With Rep. Zach Wamp (R-Tenn.) making a push last week to rename the Capitol Visitor Center’s Great Hall to set the space apart from the Library of Congress space with the same moniker, House appropriators may confront the issue today when LOC officials testify. [IMGCAP(1)]
Wamp, ranking member of the House Appropriations subcommittee on the legislative branch, has said the CVC space should be renamed the Abraham Lincoln Hall. Doing so not only would avoid confusion with the LOC space, he said, but also honor one of America’s greatest presidents, a man who served in Congress and pushed for the Capitol Dome to be built in the midst of the Civil War.
And since slave labor was used to build the Capitol, renaming the 20,000-square-foot Great Hall — which is the focal point of the new underground facility — after the man who freed the slaves would be a proper tribute, Wamp said last week.
In addition, Lincoln’s 200th birthday will be celebrated in 2009, less than a year after the CVC is expected to open. That anniversary also is expected to coincide with the LOC’s unveiling of the final phase of the “Jefferson Building New Visitor Experience,” a privately funded endeavor that will showcase the Library and complement the CVC. Librarian of Congress James Billington is expected to testify about the progress of the Jefferson Building NVE at today’s hearing on future digital projects at the agency.
“I don’t think [Billington] has an opinion on any individual alternative per se, but it is an issue that he and the Library have been raising since the earliest days of the CVC construction,” LOC spokesman Matt Raymond said of the CVC’s Great Hall. “First of all for confusion’s sake. But also because there’s already a Great Hall that has existed on Capitol Hill for 110 years. No one wants to detract from the historical aspect of that.”
While Rep. Debbie Wasserman Schultz (D-Fla.), the chairwoman of the legislative branch panel, said last week that she is “supportive and sensitive to Mr. Wamp’s concerns about it being confusing that there are two Great Halls and it diminishing the status and stature of the Great Hall in the Library of Congress,” she did point out that way-finding signage for the CVC Great Hall already has been ordered. But she added that the subcommittee is looking into what the cost would be to rename the space at this late date.
One House staffer pointed out Monday that Wamp’s push to rename the CVC space is a decision that’s probably beyond the scope of the subcommittee’s oversight purview and that a name change may potentially require a joint resolution with the Senate. The staffer also questioned whether naming issues should even be a priority for the subcommittee right now with so many other issues affecting the CVC’s completion deadline and final price tag.
Rep. John Mica (R-Fla.), who was one of the earliest supporters of the CVC project on Capitol Hill, pointed out Monday that any naming issues for the new facility would be more appropriately handled by the Transportation and Infrastructure subcommittee on economic development, public buildings and emergency management, the panel that has authority over naming public buildings.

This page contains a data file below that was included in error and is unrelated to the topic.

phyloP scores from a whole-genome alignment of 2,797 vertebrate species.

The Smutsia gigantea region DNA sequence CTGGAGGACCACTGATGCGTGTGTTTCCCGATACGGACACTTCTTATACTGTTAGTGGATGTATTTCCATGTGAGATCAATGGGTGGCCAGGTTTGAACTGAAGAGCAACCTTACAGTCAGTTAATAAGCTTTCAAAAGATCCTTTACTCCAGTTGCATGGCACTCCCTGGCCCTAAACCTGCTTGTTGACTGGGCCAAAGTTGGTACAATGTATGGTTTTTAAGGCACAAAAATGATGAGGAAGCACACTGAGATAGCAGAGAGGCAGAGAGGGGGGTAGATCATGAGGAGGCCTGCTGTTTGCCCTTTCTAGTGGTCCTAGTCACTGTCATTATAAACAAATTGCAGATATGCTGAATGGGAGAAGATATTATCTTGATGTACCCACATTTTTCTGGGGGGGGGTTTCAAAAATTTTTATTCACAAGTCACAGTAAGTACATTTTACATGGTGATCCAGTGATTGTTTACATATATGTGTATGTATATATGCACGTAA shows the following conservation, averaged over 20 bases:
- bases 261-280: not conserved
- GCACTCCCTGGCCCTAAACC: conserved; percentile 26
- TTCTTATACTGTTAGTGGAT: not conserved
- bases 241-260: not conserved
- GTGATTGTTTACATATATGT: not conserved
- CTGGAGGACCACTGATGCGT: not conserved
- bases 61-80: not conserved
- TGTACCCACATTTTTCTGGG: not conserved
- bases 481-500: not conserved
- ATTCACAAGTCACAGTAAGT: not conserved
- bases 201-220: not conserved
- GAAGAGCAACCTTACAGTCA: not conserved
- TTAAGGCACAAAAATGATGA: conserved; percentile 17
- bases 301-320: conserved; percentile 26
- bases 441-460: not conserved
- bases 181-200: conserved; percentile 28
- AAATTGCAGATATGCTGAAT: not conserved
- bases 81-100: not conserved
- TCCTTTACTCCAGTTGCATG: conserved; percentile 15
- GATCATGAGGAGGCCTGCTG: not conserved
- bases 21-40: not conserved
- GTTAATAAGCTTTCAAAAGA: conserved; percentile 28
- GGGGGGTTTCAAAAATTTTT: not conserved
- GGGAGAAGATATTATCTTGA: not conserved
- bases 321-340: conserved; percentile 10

Mica, who serves as ranking member of the full committee, noted that the Transportation and Infrastructure panel held some of the very first hearings on the CVC when it was proposed originally and “we intend to take jurisdiction on some of these final issues.”
Mica said he’s talked to Transportation and Infrastructure Chairman James Oberstar (D-Minn.) and subcommittee Chairwoman Eleanor Holmes Norton (D-D.C.) about taking charge of more CVC issues, “which we should do.”
Mica said he wasn’t exactly taken by Wamp’s Abraham Lincoln Hall suggestion but noted that “there are probably no bad ideas at this point in time. … I think we’ll be taking all the suggestions and looking at them.”
If Mica had a top choice for a new name for the space he said, “there are so many patriots, I was thinking maybe Patriots Hall in honor of both past and current patriots.”
Laura Condeluci, a spokeswoman for Sen. Wayne Allard (R-Colo.), who held monthly CVC progress hearings during the 109th Congress when he served as chairman of that chamber’s Appropriations subcommittee on the legislative branch, said this week that “the Senator hasn’t gotten aboard on any naming plans yet. He wants to make sure they finish building the center first.”
In other CVC/LOC news, the Government Accountability Office testified last week that the Architect of the Capitol is less than a million dollars away from going over the $10 million cap that Congress set for building a tunnel to connect the CVC to the Jefferson Building.
Congress included the funding for the tunnel as part of a 2002 emergency supplemental bill that set aside $38.5 million for security upgrades at the Capitol following the Sept. 11, 2001, terrorist attacks.
“There are ongoing delays and they do not have a lot of money left,” GAO Director Terry Dorn said last week.
But CVC spokesman Tom Fontana downplayed the concerns raised by the GAO about tunnel funding.
“Right now we’re on track to have the tunnel opened in concert with the rest of the CVC,” Fontana said. “We’re nearing the end of construction, so therefore we are nearing the end of funding.”